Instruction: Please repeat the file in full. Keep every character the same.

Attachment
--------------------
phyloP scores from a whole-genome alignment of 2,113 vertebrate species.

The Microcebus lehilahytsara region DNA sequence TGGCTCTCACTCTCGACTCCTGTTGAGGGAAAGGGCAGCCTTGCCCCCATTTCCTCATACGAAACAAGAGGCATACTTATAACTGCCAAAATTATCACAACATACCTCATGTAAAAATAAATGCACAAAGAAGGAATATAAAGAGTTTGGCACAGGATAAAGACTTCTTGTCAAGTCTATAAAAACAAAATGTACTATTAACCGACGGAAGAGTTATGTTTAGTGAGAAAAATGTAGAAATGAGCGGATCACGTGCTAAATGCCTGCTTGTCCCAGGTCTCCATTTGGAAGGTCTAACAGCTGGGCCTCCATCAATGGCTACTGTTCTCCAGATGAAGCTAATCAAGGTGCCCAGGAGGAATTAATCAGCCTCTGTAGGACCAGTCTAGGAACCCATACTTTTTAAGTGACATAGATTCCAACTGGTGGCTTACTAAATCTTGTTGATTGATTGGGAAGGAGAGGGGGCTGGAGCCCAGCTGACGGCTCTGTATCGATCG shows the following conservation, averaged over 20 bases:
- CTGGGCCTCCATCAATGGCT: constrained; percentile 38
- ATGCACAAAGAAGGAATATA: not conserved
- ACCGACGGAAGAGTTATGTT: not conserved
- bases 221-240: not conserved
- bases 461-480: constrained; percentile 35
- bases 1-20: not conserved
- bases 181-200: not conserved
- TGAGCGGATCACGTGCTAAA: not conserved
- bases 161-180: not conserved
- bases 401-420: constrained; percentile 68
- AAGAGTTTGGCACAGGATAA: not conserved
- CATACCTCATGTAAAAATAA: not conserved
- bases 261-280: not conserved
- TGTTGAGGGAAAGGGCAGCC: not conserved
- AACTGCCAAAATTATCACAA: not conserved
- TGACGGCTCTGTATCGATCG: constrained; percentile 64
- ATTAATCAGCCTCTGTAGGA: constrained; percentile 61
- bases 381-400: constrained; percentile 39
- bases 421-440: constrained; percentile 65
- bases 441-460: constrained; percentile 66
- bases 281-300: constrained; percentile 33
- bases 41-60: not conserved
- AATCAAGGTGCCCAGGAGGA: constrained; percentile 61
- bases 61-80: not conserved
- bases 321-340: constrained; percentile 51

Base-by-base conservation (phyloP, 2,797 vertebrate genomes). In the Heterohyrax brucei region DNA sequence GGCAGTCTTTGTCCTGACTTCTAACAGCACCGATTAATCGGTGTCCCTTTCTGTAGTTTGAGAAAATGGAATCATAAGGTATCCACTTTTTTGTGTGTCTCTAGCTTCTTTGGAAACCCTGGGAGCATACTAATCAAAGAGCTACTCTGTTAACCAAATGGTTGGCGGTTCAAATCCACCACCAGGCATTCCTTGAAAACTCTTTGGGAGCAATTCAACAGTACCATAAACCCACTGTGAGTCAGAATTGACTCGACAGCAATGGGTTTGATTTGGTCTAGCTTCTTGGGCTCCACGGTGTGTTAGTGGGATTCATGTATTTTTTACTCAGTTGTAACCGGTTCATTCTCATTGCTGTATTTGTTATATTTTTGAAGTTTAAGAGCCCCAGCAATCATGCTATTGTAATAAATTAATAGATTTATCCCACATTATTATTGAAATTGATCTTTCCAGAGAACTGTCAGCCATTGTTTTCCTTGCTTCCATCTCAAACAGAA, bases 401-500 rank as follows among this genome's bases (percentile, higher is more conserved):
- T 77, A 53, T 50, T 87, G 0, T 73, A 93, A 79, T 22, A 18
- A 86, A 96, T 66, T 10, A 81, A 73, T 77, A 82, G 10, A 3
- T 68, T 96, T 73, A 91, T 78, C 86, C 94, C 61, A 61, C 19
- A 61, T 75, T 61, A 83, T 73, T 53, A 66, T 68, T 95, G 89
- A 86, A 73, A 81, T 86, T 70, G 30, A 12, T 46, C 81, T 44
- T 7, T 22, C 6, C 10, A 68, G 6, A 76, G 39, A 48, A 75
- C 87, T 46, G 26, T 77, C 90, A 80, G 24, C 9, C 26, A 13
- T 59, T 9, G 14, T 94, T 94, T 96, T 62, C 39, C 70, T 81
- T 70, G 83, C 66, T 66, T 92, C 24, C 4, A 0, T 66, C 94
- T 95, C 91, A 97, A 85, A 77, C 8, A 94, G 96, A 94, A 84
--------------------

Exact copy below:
phyloP scores from a whole-genome alignment of 2,113 vertebrate species.

The Microcebus lehilahytsara region DNA sequence TGGCTCTCACTCTCGACTCCTGTTGAGGGAAAGGGCAGCCTTGCCCCCATTTCCTCATACGAAACAAGAGGCATACTTATAACTGCCAAAATTATCACAACATACCTCATGTAAAAATAAATGCACAAAGAAGGAATATAAAGAGTTTGGCACAGGATAAAGACTTCTTGTCAAGTCTATAAAAACAAAATGTACTATTAACCGACGGAAGAGTTATGTTTAGTGAGAAAAATGTAGAAATGAGCGGATCACGTGCTAAATGCCTGCTTGTCCCAGGTCTCCATTTGGAAGGTCTAACAGCTGGGCCTCCATCAATGGCTACTGTTCTCCAGATGAAGCTAATCAAGGTGCCCAGGAGGAATTAATCAGCCTCTGTAGGACCAGTCTAGGAACCCATACTTTTTAAGTGACATAGATTCCAACTGGTGGCTTACTAAATCTTGTTGATTGATTGGGAAGGAGAGGGGGCTGGAGCCCAGCTGACGGCTCTGTATCGATCG shows the following conservation, averaged over 20 bases:
- CTGGGCCTCCATCAATGGCT: constrained; percentile 38
- ATGCACAAAGAAGGAATATA: not conserved
- ACCGACGGAAGAGTTATGTT: not conserved
- bases 221-240: not conserved
- bases 461-480: constrained; percentile 35
- bases 1-20: not conserved
- bases 181-200: not conserved
- TGAGCGGATCACGTGCTAAA: not conserved
- bases 161-180: not conserved
- bases 401-420: constrained; percentile 68
- AAGAGTTTGGCACAGGATAA: not conserved
- CATACCTCATGTAAAAATAA: not conserved
- bases 261-280: not conserved
- TGTTGAGGGAAAGGGCAGCC: not conserved
- AACTGCCAAAATTATCACAA: not conserved
- TGACGGCTCTGTATCGATCG: constrained; percentile 64
- ATTAATCAGCCTCTGTAGGA: constrained; percentile 61
- bases 381-400: constrained; percentile 39
- bases 421-440: constrained; percentile 65
- bases 441-460: constrained; percentile 66
- bases 281-300: constrained; percentile 33
- bases 41-60: not conserved
- AATCAAGGTGCCCAGGAGGA: constrained; percentile 61
- bases 61-80: not conserved
- bases 321-340: constrained; percentile 51

Base-by-base conservation (phyloP, 2,797 vertebrate genomes). In the Heterohyrax brucei region DNA sequence GGCAGTCTTTGTCCTGACTTCTAACAGCACCGATTAATCGGTGTCCCTTTCTGTAGTTTGAGAAAATGGAATCATAAGGTATCCACTTTTTTGTGTGTCTCTAGCTTCTTTGGAAACCCTGGGAGCATACTAATCAAAGAGCTACTCTGTTAACCAAATGGTTGGCGGTTCAAATCCACCACCAGGCATTCCTTGAAAACTCTTTGGGAGCAATTCAACAGTACCATAAACCCACTGTGAGTCAGAATTGACTCGACAGCAATGGGTTTGATTTGGTCTAGCTTCTTGGGCTCCACGGTGTGTTAGTGGGATTCATGTATTTTTTACTCAGTTGTAACCGGTTCATTCTCATTGCTGTATTTGTTATATTTTTGAAGTTTAAGAGCCCCAGCAATCATGCTATTGTAATAAATTAATAGATTTATCCCACATTATTATTGAAATTGATCTTTCCAGAGAACTGTCAGCCATTGTTTTCCTTGCTTCCATCTCAAACAGAA, bases 401-500 rank as follows among this genome's bases (percentile, higher is more conserved):
- T 77, A 53, T 50, T 87, G 0, T 73, A 93, A 79, T 22, A 18
- A 86, A 96, T 66, T 10, A 81, A 73, T 77, A 82, G 10, A 3
- T 68, T 96, T 73, A 91, T 78, C 86, C 94, C 61, A 61, C 19
- A 61, T 75, T 61, A 83, T 73, T 53, A 66, T 68, T 95, G 89
- A 86, A 73, A 81, T 86, T 70, G 30, A 12, T 46, C 81, T 44
- T 7, T 22, C 6, C 10, A 68, G 6, A 76, G 39, A 48, A 75
- C 87, T 46, G 26, T 77, C 90, A 80, G 24, C 9, C 26, A 13
- T 59, T 9, G 14, T 94, T 94, T 96, T 62, C 39, C 70, T 81
- T 70, G 83, C 66, T 66, T 92, C 24, C 4, A 0, T 66, C 94
- T 95, C 91, A 97, A 85, A 77, C 8, A 94, G 96, A 94, A 84